By: Parimal M. Rohit
VAN NUYS – Hosting its final public meeting of 2014 at the Airtel Plaza Hotel in Van Nuys on Dec. 3, the state’s Fish and Game Commission unanimously endorsed a broad partnership plan aimed at better managing California’s Marina Protected Area (MPA) network.
The vote endorses a 39-page report entitled “The California Collaborative Approach: Marine Protected Area Partnership Plan” and issued by the Ocean Protection Council on Nov. 17.
Commissioners endorsed the report about one day after it was approved by the Ocean Protection Council.
“The partnership plan is a guidance document and it’s really aimed at guiding how we engage in and support effective MPA management. It capitalizes on the knowledge and energy gained from the MPA designation process,” said Cat Kulhman, executive director of the Ocean Protection Council.
Kuhlman said a key element of the partnership plan includes finding a way for various state agencies with regional or local interests to work together toward common goals and the creation of 14 “community collaborative” entities at the county level.
“These collaboratives are locally generated. They have fisherman, local tribe members, lifeguards [and representatives from] parks,” Kuhlman said. “I think this will be one of the key components at the local level to bring together local resources to leverage state resources.”
George Osborne of the California Sportfishing League said an earlier version of the partnership plan proposed using money from the Fish and Game Preservation Fund to help cover the costs of managing the MPAs.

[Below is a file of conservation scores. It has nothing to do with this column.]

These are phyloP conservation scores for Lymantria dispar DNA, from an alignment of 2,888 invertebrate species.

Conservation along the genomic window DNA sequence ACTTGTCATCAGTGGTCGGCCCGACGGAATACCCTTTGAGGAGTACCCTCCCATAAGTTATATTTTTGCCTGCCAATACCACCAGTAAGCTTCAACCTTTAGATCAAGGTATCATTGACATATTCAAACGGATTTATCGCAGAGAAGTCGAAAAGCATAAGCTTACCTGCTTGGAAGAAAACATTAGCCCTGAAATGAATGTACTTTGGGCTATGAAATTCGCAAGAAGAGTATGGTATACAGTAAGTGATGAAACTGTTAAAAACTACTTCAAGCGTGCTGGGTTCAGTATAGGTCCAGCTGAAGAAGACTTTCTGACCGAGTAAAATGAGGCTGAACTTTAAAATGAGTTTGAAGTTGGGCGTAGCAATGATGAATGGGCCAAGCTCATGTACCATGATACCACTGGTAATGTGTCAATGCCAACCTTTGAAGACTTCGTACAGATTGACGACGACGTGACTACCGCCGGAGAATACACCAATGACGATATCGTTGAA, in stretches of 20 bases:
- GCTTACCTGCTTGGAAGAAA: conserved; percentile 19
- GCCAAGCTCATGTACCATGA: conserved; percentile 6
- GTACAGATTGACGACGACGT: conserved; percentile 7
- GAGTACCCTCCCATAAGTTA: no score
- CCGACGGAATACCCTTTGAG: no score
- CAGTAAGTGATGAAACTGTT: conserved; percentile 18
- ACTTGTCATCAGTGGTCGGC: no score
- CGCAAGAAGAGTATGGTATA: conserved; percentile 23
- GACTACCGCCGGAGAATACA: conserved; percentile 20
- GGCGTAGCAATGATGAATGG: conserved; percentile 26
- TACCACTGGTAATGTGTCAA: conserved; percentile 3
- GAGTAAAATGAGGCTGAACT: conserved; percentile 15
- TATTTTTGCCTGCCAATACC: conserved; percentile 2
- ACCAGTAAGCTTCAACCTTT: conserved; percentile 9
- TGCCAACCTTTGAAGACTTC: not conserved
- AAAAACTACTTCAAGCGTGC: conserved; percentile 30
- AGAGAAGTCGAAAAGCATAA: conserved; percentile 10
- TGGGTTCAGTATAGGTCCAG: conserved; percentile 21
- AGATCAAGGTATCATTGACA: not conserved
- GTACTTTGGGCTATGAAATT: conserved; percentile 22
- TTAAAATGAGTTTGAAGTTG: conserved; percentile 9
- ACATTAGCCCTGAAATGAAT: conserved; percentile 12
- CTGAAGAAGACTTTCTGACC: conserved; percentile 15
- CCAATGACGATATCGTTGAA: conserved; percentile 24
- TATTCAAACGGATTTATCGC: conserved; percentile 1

The plan that was finally approved by the Ocean Protection Council ultimately did not include language suggesting the Fish and Game Preservation Fund as a funding resource.
“It’s obvious the state is looking for money to manage MPAs. Can’t we get money from the general fund? The state thinks this is an important program,” Osborne said. “Why doesn’t the state fund this?”
Osborne also urged the commission to conduct regular assessments of fish stock, which would allow the state to maintain adaptive management of the MPAs.
“Our hope is we’ll get to a point where you have a state marine reserve where there’s absolutely no take allowed today, and say, ‘wait a minute, it’s recovered,’ at least to the extent where recreational fisherman with a hook-and-line can go in there and catch a fish. Without the assessment, we’re not going to get to that,” Osborne said.
In addition to the community collaborative element, the partnership plan proposes to give local tribes an opportunity to engage with the state, emphasizes using science for decision-making and connect local and federal agencies on management and dispute resolution.
Among the partners who would participate in the management of MPA under “The California Collaborative Approach” include state agencies, local and tribal governments, federal officials, non-governmental organizations, commercial and recreational anglers, academics and members of the private sector.
“The Partnership Plan will guide interactions across jurisdictions, sectors, and scales. This will allow the State to leverage the extensive resources already being brought to bear on the conservation and protection of these special areas, which will help create sustainable and resilient marine ecosystems,” a portion of “The California Collaborative Approach” reads.